Written by Missy Johnston
Village Sevusevu Presentation of Kava Root
Fiji yacht charters are more than just sailing in beautiful waters. It is also experiencing the culture. Known in Fiji as Yaqona, it is the roots of this plant that are prized in Fiji. Once reserved for the Chiefs and Elders only, Kava is now used socially by various communities and is always a part of a Sevusevu, the ceremonial request of asking the Chief for the right to visit an island or enjoy the waters around the island. Whether used socially or for an official purpose, the presentation, preparation and serving of Kava is a highly evolved ritual of great dignity, with various aspects of the preparation and presentation passed down through village families for centuries. To enjoy a welcoming bowl of Kava from the village basin or “tanoa”, is an age old tradition and part of exploring the local culture of Fiji, while on Fiji yacht charters.
SevuSevu Kava Bowl
Kava grows in the wild in Fiji, but is actually quite difficult to grow, requiring lots of rainfall, and careful tending. Kava is considered mature for use when the plant is at least 3 years old. Once harvested, it is the root and lower stems are washed and dried. Once dry, the results are pounded in a container called a “tambili”. This powder is then placed in a cheesecloth sack to strain the bits and pieces and water is poured over the cheesecloth holding the Kava powder into the Kava bowl. The resulting brownish liquid, a mixture of Kava root powder and water, is collected in the tanoa, which can be wooden and highly ornate, or a plastic bowl. Often a half coconut shell is used as the drinking container. To signal your interest in a Kava round clap your hands together , say “Bula” and on receipt of your portion, down the drink in one long swallow. After swallowing the contents, signal the end of your drink by clapping three times, a clap often joined in by others enjoying the Kava bowl for a great sense of camaraderie.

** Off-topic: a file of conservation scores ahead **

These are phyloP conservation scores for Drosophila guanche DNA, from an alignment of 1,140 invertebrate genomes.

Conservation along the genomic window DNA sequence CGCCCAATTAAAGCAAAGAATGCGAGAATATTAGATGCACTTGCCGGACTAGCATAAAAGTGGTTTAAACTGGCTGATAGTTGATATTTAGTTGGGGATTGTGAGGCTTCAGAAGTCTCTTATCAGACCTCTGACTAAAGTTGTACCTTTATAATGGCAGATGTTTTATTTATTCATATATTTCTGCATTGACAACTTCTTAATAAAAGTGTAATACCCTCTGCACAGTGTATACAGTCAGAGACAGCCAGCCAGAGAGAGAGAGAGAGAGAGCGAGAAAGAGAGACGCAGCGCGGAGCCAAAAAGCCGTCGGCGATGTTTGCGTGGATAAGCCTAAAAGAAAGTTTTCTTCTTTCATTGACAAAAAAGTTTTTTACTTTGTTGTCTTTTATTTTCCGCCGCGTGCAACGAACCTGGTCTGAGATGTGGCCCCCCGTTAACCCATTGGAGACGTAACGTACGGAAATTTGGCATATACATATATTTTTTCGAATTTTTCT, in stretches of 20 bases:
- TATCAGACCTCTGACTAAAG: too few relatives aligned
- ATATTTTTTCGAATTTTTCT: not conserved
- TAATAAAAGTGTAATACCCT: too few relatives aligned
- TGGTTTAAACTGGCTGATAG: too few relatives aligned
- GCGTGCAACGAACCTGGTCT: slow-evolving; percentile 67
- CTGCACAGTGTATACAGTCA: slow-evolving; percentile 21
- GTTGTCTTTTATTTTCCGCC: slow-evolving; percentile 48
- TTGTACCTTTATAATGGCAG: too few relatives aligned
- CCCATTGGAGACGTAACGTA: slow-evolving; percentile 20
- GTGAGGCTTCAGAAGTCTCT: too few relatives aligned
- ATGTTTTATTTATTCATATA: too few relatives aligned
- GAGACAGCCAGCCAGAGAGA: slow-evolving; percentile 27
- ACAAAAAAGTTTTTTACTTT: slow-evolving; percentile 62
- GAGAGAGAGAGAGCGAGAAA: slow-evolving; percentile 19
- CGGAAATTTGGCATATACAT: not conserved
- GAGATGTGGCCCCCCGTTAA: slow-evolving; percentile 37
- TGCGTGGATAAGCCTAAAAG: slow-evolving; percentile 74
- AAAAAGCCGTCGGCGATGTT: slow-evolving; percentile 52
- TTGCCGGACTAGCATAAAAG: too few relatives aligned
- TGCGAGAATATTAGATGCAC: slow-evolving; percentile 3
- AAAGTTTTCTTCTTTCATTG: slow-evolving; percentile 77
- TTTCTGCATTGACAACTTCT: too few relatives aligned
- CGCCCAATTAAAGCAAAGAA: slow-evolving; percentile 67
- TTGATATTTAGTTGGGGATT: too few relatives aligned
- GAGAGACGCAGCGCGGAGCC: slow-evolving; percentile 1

Originally, the fresh roots were separated from the rest of the plant and washed. Bits of the root and lower stem were chewed to a pulp and the resulting mash of Kava and saliva was spit into the bowl. Only particular villagers could chew and prepare the Kava pulp, and it was an honor to be a chosen Kava chewer. Drying the root, pulverizing and mixing with water, is the manner all Kava is prepared in Fiji today. The best Kava is felt to come from the roots only, called “waka”. The lesser quality Kava is from the stems of the plant or the “lawena”. However whichever part of the Kava plant supplies the dried powder, Kava is consumed constantly in Fiji, and creates a relaxation of the limbs and often a tingling sensation and numbness in the lips and mouth. Taken in excess, Kava can create a lassitude sometimes referred to as “Kava Head”, and the drinker can develop “kanikani” where the skin develops a reptilian look. However this does require a large excess drinking of Kava over a long period of time. As Kava, just like anything else if taken in excess, can cause an issue.
However, having a welcoming bowl or indulging in Kava, while in Fiji, will not turn any visiting charterer into a kanikani, and everyone should have at least one or two bowls of Kava to mark their visit to and explore the culture of this lovely area.
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